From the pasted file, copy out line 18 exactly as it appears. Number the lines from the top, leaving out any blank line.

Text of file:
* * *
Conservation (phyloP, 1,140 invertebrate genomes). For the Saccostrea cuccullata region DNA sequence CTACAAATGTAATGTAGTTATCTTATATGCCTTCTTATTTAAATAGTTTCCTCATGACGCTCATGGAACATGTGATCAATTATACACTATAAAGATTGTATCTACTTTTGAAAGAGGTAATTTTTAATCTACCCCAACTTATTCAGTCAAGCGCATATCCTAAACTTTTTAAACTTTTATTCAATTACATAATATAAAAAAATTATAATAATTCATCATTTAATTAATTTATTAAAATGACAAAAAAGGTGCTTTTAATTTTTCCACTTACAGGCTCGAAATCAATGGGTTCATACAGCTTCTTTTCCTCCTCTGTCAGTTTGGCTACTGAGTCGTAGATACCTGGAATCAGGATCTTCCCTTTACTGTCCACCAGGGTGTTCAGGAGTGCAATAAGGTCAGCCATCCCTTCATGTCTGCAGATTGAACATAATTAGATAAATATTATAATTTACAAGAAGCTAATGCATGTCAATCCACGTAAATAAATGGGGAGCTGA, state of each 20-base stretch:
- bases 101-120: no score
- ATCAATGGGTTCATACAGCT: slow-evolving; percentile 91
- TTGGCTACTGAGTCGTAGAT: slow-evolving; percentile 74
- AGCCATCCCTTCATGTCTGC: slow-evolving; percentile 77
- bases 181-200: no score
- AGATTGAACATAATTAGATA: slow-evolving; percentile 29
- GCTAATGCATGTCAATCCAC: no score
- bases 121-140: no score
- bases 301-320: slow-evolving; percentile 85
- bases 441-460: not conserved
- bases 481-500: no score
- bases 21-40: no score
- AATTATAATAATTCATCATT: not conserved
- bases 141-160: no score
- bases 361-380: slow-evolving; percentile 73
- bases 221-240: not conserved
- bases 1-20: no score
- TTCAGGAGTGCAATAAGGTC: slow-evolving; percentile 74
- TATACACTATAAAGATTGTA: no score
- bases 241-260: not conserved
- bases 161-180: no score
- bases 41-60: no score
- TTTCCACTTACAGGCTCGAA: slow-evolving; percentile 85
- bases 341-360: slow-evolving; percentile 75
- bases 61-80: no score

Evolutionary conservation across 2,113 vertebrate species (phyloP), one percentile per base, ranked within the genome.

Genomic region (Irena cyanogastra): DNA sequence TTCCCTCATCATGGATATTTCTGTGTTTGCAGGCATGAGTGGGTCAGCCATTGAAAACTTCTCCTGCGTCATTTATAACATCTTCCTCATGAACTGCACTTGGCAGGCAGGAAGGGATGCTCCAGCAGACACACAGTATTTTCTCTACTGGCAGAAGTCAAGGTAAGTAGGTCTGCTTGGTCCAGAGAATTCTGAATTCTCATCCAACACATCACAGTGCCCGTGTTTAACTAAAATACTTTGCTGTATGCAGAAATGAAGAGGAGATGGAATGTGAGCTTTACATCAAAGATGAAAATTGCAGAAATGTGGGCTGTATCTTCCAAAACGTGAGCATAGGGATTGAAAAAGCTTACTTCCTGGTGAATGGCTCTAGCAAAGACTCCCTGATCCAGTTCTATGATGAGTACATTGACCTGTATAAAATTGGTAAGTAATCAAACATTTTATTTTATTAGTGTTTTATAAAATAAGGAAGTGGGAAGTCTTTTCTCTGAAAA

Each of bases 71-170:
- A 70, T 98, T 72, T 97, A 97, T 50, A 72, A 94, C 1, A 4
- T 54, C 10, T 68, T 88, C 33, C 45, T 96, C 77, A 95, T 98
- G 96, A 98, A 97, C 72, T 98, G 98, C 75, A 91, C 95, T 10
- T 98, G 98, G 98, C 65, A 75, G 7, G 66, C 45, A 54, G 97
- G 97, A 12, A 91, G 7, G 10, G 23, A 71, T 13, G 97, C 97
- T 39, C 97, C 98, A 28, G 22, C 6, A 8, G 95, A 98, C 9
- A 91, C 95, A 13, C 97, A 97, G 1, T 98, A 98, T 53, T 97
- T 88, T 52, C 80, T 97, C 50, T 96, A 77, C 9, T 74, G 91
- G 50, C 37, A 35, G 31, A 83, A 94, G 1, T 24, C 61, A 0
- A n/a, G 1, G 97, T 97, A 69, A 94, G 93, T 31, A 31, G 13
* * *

- bases 1-20: no score